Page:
Hammersmith Bridge wrapped in foil to protect it from the heat

Image above: Hammersmith Bridge wrapped in foil; photograph LB Hammersmith & Fulham 

Engineers get creative to protect bridge as first ever Red warning for extreme heat is issued

Parts of Hammersmith Bridge have been wrapped in reflective material to protect it from the extreme heat. The first ever Red warning for extreme heat has been issued as temperatures are expected to reach 40 degrees in London next week.

The Met Office warned of an “exceptional hot spell on Monday and Tuesday leading to widespread impacts on people and infrastructure”.

LB Hammersmith & Fulham say engineers are working ’round the clock’ to keep 135-year-old Hammersmith Bridge open during the extreme hot spell.

The historic Grade II* listed bridge had to be fully closed in August 2020 when micro-fractures in its cast-iron pedestals widened during a heatwave.

Since then the Council has installed a ‘pioneering’ £420,000 temperature control system to keep the bridge at a safe temperature and alleviate any stresses on the pedestals.

“The successful operation of the system was a key factor in the decision by safety experts to allow the bridge to reopen to pedestrians, cyclists and river traffic last July” say the Council.

“It effectively acts as a giant air conditioning unit on each of the four pedestal chains.”

The chains, which are anchored to the river bed, are regulated to be kept under 13C in the summer. If any of them reach 18C, safety engineers will shut the bridge.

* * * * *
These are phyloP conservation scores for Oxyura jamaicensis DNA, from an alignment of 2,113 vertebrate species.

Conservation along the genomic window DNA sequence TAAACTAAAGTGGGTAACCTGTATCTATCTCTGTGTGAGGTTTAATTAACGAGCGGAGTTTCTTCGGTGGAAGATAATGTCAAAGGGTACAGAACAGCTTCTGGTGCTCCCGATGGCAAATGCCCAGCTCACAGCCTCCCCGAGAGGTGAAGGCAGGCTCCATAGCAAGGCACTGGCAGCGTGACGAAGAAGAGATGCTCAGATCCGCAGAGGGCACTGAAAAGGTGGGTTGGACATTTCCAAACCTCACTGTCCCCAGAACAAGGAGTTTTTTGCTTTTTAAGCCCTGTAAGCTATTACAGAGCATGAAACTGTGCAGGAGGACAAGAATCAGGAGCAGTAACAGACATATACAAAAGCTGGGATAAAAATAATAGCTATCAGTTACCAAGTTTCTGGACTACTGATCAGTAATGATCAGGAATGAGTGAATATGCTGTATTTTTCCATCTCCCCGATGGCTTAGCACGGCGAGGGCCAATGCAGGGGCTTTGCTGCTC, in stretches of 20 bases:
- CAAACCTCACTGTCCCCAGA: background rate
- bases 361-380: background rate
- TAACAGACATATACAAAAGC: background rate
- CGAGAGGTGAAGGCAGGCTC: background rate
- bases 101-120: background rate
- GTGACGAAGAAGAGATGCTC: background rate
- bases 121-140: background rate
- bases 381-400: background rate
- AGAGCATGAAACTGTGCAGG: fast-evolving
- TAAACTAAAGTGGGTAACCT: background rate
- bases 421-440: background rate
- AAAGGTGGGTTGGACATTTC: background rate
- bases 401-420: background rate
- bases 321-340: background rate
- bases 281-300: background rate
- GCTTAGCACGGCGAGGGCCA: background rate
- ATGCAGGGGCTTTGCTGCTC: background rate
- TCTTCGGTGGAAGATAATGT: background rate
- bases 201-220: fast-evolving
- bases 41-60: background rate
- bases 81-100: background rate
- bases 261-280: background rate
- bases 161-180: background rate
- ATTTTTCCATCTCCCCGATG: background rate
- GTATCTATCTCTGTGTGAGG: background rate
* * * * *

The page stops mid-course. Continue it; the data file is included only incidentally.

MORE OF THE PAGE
Image above: Met office weather map for Monday 18 July

With the Met Office warning about next week’s temperatures, engineers have been working on an extra package of measures to keep the bridge chains cool which includes running the cooling system throughout the night and wrapping the parts of the chains that are above the water level in silver insulation foil which reflects the sun.

“The safety of the public is our first priority,” said Sebastian Springer, Arcadis Project Manager on the bridge works.

“The temperature control system allows us to track weather spikes and maintain a constant temperature. As we deal with the current extreme heat, we are also coming up with innovative solutions to keep the temperature within the threshold.”

If temperatures exceed expectations and the temperature threshold is breached, engineers state that the bridge would have to close on public safety grounds, but they say any closure would likely be only temporary until the heat subsides.

The first phase £8.9m works currently taking place on the bridge involves stabilising the micro-fractures in the pedestals to prevent the threat of future closures in extreme high and low temperatures.

Hammersmith Bridge, built-in 1887, is one of the world’s oldest suspension bridges which is why it is also one of Britain’s most expensive to repair. It is a Grade II* listed structure made out of wood and wrought iron with the suspension held in place by cast iron pedestals. It is part of Britain’s engineering heritage and a national landmark.

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